My book looks at those 10 years, in part to celebrate that work which made her the first woman ever published in the Royal Society and a respected name across Europe, but also to understand why she decided to destroy the journal evidencing of her thoughts and feelings during that same period.

The Varieties of Scientific Experience

By Carl Sagan,

Book cover of The Varieties of Scientific Experience: A Personal View of the Search for God

This book, by one of the greatest thinkers of the 20th century, offers a personal insight into understanding and appreciating the vastness of the Cosmos. It’s a book that spans so much and paints the most accurate picture I’ve read of how we might fit into the Universe.  


Who am I?

I am a film director and producer, specialising in science and history. I write books between making films. 


I wrote...

Where Once We Stood: Stories of The Apollo Astronauts Who Walked On The Moon

By Christopher Riley,

Book cover of Where Once We Stood: Stories of The Apollo Astronauts Who Walked On The Moon

What is my book about?

My most recent book – Where Once We Stood, was written for the 50th anniversary of the first Apollo Moon landing. Using the actual words spoken by the first humans to reach the surface of the Moon, it captures the first-hand accounts of an extraordinary chapter in our history. Interwoven with a unique series of illustrations by artist Martin Impey, it offers a rare insight into what it really felt like to live and work on another world; something that those who’d experienced it often found hard to convey.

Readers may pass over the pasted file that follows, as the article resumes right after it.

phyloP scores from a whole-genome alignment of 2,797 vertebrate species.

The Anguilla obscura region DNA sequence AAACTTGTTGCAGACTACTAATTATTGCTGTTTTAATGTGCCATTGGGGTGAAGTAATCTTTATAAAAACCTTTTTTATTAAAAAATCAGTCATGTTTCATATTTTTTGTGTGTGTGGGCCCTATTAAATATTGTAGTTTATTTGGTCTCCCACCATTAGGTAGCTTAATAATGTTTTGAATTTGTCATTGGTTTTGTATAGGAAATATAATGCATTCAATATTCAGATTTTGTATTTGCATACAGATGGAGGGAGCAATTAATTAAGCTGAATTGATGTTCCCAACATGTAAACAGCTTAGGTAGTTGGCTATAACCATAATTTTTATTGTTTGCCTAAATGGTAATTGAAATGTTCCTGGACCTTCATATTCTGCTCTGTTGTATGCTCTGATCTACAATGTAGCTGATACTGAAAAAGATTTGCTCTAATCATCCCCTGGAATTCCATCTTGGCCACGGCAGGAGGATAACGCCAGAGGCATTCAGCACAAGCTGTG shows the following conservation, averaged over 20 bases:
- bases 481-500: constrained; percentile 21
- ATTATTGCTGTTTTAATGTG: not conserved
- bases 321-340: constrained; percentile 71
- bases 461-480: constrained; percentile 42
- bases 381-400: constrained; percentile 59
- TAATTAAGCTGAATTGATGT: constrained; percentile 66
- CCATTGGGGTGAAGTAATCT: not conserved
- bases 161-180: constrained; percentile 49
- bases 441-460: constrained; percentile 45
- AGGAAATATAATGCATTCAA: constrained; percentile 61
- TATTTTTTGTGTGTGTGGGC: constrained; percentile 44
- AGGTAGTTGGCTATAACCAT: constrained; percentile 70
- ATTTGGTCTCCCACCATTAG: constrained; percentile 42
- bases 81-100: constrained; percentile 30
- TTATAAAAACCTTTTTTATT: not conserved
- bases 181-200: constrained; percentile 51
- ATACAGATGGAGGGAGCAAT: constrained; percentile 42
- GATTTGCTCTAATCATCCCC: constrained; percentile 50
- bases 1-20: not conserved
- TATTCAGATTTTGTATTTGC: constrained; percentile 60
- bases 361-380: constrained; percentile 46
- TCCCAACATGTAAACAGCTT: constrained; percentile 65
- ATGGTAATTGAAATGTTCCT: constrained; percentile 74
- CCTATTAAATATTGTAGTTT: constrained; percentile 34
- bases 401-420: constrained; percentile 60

The Physics of Filter Coffee

By Jonathan Gagne,

Book cover of The Physics of Filter Coffee

Coffee preparation is often accused of being a bit nerdy, but what if you lean into that? This book is a deep exploration of coffee brewing from a passionate astrophysicist. With a rigorous approach to coffee you can learn new and surprising things, and this book is having rippling effects on coffee shops and coffee lovers worldwide.